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City to use new foreclosure power to stabilize neighborhoods

The City of Buffalo, using newly acquired authority, hopes to obtain hundreds of properties at the city’s coming tax foreclosure sale and then resell the homes and vacant lots to help stabilize distressed neighborhoods through homeownership.

Here is how the plan will work:

Step 1: The city identified properties on its foreclosure list that are not owner-occupied and that it believes will likely end up in the hands of speculators if allowed to be purchased at the tax foreclosure auction scheduled for Oct. 18-20. Some of the properties are in South Buffalo, Black Rock and Riverside, but most are on the city’s East Side.

Step 2: The list is being shared with the Buffalo Erie Niagara Land Improvement Corp., which has the authority to make pre-emptive bids on properties at the point they are being auctioned off. The properties are then taken off the auction block. The process allows the land corporation to obtain the properties for the amount owed in back taxes. Under a law recently passed by New York State, the land corporation can now make the pre-emptive bids on behalf of the City of Buffalo, then turn the properties over to the city.

Step 3: The city anticipates the land improvement corporation obtaining about 100 houses and 200 vacant lots on the city’s behalf at the auction. Any costs incurred will be paid by the city, not the land corporation. The city does not have to pay the city taxes owed on the properties, but does have to pay delinquent Erie County taxes.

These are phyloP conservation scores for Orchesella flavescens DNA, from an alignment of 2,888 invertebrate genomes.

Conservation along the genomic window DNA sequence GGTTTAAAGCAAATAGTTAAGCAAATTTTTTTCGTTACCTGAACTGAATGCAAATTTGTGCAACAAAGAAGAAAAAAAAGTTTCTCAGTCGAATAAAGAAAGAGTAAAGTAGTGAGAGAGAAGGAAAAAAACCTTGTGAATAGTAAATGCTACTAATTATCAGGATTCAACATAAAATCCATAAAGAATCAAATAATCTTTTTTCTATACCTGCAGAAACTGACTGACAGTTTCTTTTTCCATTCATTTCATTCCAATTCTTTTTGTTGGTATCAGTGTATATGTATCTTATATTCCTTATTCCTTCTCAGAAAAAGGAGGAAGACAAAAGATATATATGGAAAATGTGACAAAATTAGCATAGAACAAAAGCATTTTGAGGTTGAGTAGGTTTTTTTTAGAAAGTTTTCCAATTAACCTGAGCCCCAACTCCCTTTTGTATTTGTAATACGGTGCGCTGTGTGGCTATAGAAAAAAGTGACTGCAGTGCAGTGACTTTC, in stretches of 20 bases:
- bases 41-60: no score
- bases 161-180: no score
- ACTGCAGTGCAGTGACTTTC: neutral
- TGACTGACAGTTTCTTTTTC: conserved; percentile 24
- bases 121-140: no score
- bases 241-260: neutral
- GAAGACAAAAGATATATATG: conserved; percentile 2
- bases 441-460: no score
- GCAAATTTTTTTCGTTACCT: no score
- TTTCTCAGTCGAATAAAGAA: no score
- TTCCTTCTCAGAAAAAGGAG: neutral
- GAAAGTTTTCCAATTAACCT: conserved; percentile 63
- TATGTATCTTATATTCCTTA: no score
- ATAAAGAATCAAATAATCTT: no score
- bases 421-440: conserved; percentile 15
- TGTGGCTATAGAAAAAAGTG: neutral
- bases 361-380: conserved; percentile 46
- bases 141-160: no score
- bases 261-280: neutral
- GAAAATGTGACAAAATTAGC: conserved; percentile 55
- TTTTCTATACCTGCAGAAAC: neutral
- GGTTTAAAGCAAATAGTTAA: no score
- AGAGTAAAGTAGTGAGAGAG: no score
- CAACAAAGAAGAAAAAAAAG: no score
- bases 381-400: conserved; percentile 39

Erie County in recent years has not foreclosed on city properties that owe Erie County taxes. As a result, when Buffalo forecloses on a city property, there could be several years in delinquent county taxes on the property. City officials estimate the county is owed, on average, $1,000 in back taxes on properties with houses on them, and lesser amount on vacant lots.

Step 4: Once obtaining the properties, the city plans to resell houses to owner-occupants, and is currently talking with banks, mortgage companies and foundations to create a homeownership program that ensures money will be available for purchase and repair. City residents would get preference in such a program. The city is also working on a program that will create opportunities for renters now living in these houses to purchase them.

Step 5: Some of the vacant lots also will be sold, either to individuals wanting to build on the lots, or to property owners living next door to a vacant lot who want the extra land. Other lots – including those adjacent to existing city lots – will be retained by the city for future development.

The city is undertaking the program for the first time because local land banks and municipalities were just recently authorized by the state to work cooperatively in this way at foreclosure sales.

The Brown administration has been pushing for the legislation as a tool to further combat neighborhood blight.

“The new bill will be extremely helpful to Buffalo,” said Mayor Byron W. Brown.

In the past, properties have been transferred from one negligent landlord to another through foreclosure auctions because the city didn’t have the preferred bidding status it now has, the mayor said. This new process, Brown said, allows the city to put vacant and abandoned properties in the hands of responsible homeowners.

Brendan Mehaffy, executive director of Brown’s Office of Strategic Planning, also praised the new process which, he says, the city will likely continue using at future foreclosure sales to help stabilize neighborhoods.

“This is a tool to fight the neglect of properties in our neighborhoods,” he said.


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